Keeping Your Passwords Secure

The Internet has become a vital part of any business, and the constant examples of computer hacking which are brought to our attention through the media and the experiences of our friends, family and colleagues can be quite scary. We all want our businesses to be protected from malicious activity on the Internet – but how concerned should we be, and how can we take simple measures to protect ourselves and our businesses?

The level of security needed and the level of concern you should hold is really based on the personal circumstances of your business and the type of data you are trying to protect. Should someone break through the security, what do you stand to lose? If you are talking about a blog, or a simple website, the data can be changed quickly and won’t cause you any long term difficulties; but if you are trying to protect client databases including customer’s personal details, credit card and bank details, then your business stands to take a big hit if someone manages to get through your security measures.

The term hacking itself is usually misattributed. Hacking refers to subverting computer security, and while people may feel that their privacy has been violated, it is not malicious. The act of maliciously subverting computer security for the purpose of such things as theft of information, distribution of harmful software or simply just with the intent of causing a disruption and annoyance, is called Cracking. A further point of confusion is that the vast majority of ‘hacking’ reports that we hear about from acquaintances are neither hacking nor cracking, but simply using people’s passwords to gain access to their systems.

It sounds simple, but the most effective way to protect your business online is by choosing a secure password and keeping it completely to yourself. Passwords are frequently disclosed to others both intentionally and unintentionally, but you can protect yourselves in the following ways:

DON’T RECORD YOUR PASSWORD

Many people have difficulty recalling their password and are tempted to write it down or record it on their phone or computer. This can leave you open to password theft by anyone who enters your home, office, or steals or finds your phone or wallet.

DON’T SAVE YOUR PASSWORD TO YOUR INTERNET BROWSER

Most browsers offer to remember your passwords. Turning this function off on your browser settings can prevent you from unwittingly saving your password and giving anyone who uses your computer access to your personal data.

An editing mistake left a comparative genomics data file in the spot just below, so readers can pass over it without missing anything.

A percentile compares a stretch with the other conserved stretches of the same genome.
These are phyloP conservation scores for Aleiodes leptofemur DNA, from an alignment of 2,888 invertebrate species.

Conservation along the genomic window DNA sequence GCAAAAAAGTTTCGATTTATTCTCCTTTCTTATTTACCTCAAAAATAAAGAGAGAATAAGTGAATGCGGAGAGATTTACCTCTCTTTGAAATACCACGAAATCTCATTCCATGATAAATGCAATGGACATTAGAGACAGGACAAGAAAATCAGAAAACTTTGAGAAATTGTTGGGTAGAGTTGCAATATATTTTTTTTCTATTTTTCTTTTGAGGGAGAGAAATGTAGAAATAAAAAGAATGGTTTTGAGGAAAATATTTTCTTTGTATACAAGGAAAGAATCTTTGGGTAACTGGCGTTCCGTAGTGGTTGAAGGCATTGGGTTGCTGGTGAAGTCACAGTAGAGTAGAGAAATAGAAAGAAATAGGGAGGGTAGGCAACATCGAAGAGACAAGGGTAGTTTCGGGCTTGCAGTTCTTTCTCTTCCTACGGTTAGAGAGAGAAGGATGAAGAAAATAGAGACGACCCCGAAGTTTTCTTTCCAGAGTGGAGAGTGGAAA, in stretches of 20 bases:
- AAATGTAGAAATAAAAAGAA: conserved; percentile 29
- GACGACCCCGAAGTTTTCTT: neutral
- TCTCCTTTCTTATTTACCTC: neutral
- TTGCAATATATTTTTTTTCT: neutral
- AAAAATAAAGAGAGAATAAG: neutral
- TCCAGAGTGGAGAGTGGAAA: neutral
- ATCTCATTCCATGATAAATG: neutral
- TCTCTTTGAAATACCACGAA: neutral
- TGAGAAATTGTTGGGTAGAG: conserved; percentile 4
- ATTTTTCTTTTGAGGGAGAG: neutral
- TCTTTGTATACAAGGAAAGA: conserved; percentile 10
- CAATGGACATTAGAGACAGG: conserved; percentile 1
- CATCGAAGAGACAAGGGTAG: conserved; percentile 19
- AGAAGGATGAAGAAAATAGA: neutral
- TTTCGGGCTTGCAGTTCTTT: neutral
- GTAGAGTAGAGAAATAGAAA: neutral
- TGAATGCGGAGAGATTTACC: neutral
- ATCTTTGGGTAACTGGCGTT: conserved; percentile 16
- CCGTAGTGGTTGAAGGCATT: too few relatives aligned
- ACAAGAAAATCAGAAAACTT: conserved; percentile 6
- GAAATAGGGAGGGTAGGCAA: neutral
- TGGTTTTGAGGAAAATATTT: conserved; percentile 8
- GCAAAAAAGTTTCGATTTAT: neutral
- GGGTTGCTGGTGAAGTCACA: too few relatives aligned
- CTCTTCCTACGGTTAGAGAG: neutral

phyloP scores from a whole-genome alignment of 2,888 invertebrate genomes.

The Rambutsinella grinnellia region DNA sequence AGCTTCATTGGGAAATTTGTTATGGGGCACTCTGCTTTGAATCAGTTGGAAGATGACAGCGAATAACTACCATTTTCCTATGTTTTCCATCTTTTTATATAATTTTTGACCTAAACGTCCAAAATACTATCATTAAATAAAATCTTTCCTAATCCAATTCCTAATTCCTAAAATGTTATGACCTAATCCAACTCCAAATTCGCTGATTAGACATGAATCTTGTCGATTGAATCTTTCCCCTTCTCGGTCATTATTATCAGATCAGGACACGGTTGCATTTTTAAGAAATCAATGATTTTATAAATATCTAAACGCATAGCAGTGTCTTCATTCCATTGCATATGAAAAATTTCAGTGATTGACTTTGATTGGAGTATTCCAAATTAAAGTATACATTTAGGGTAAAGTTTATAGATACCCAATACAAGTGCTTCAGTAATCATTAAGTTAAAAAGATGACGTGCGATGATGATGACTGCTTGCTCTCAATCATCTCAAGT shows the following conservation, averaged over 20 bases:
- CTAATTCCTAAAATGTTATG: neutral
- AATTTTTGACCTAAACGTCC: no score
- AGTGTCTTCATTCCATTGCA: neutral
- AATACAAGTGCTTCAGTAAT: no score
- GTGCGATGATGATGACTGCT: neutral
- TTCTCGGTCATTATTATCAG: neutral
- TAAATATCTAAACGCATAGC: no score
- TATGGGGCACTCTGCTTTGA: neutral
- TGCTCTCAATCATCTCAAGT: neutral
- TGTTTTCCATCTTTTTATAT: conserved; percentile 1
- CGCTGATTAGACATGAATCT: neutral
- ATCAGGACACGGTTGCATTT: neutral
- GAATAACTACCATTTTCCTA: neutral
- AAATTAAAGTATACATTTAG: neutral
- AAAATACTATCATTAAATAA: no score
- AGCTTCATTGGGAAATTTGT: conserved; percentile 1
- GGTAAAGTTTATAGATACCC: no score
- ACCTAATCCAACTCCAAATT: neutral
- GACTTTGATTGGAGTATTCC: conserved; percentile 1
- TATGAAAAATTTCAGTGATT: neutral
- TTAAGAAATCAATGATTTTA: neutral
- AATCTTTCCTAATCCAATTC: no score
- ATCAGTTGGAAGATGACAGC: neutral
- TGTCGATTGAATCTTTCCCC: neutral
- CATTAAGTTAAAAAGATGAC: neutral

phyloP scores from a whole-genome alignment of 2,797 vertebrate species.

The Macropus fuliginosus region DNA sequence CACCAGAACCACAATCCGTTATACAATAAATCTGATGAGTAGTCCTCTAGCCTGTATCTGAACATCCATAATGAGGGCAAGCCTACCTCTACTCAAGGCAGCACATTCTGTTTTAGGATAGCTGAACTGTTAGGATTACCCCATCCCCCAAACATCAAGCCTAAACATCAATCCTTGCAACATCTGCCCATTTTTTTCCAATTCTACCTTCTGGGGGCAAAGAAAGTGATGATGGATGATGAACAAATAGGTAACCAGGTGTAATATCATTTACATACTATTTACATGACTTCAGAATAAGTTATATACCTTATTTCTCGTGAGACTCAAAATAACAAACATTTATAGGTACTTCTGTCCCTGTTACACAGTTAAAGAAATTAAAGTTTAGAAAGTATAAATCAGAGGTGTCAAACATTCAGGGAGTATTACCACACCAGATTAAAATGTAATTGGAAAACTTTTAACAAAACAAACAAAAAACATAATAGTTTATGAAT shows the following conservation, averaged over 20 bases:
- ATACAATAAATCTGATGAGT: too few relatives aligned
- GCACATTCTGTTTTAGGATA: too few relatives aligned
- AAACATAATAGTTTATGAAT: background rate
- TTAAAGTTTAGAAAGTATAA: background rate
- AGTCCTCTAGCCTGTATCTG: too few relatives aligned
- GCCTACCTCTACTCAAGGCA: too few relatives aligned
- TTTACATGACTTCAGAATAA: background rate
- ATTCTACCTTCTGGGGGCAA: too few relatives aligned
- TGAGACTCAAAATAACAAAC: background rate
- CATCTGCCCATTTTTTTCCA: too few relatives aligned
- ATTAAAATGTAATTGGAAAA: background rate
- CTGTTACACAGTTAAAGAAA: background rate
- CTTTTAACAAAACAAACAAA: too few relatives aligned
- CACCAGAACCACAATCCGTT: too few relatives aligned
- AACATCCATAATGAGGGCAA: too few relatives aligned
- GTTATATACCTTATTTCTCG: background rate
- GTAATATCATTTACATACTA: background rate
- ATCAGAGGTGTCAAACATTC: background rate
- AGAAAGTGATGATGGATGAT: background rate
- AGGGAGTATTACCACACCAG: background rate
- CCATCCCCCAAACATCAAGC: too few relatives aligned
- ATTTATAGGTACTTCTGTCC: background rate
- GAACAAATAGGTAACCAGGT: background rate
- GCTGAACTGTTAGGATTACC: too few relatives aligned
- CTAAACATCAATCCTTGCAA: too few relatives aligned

KEEP YOUR BROWSER & SECURITY SOFTWARE UP TO DATE & DON’T OPEN ATTACHMENTS FROM PEOPLE YOU DON’T KNOW

Make sure the computers you use are free of spyware, malware, and virus infections. No amount of additional security will make a difference if you have a key logger on your computer.

BE AWARE OF POTENTIAL PHISHING SCAMS

It has become a frequent occurrence for people to receive emails from dubious sources, pretending to be a known and trusted company or offering you a special unsolicited deal. Many people end up losing control of their information by providing a response to these emails or entering their personal data into websites they are lead to. The best response to these is to flag them as spam, report phishing, and where applicable report them to the company they are purporting to be.

CHOOSE A SECURE PASSWORD

Your password selection is vital. A good password should be at least 8 characters and be a combination of upper and lower cases, numbers and symbols. The best passwords appear to be completely random. Many make the mistake of either choosing something that they will find easy to remember such as their children’s or pets names and birthdays (and forget that that makes it easy for others to guess). Others choose a random word which they don’t think people would associate with them, but password generators can ‘guess’ this type of password in under three minutes. By adding complexity with a range of characters other than letters you are making it far more difficult for people to get access to your information. Read about choosing a secure password in our article Creating Strong Passwords.

CHANGE YOUR PASSWORD REGULARLY

It is also a good idea to regularly change your password. This doesn’t mean that you need to alter it on a weekly basis, but they should be changed a few times a year. The value of the information you are trying to protect will determine how regularly you should change the password. Banking passwords should be changed monthly, but something of less concern such as social media could be changed quarterly.

2018-05-19T23:13:36+00:00November 17th, 2014|Security|

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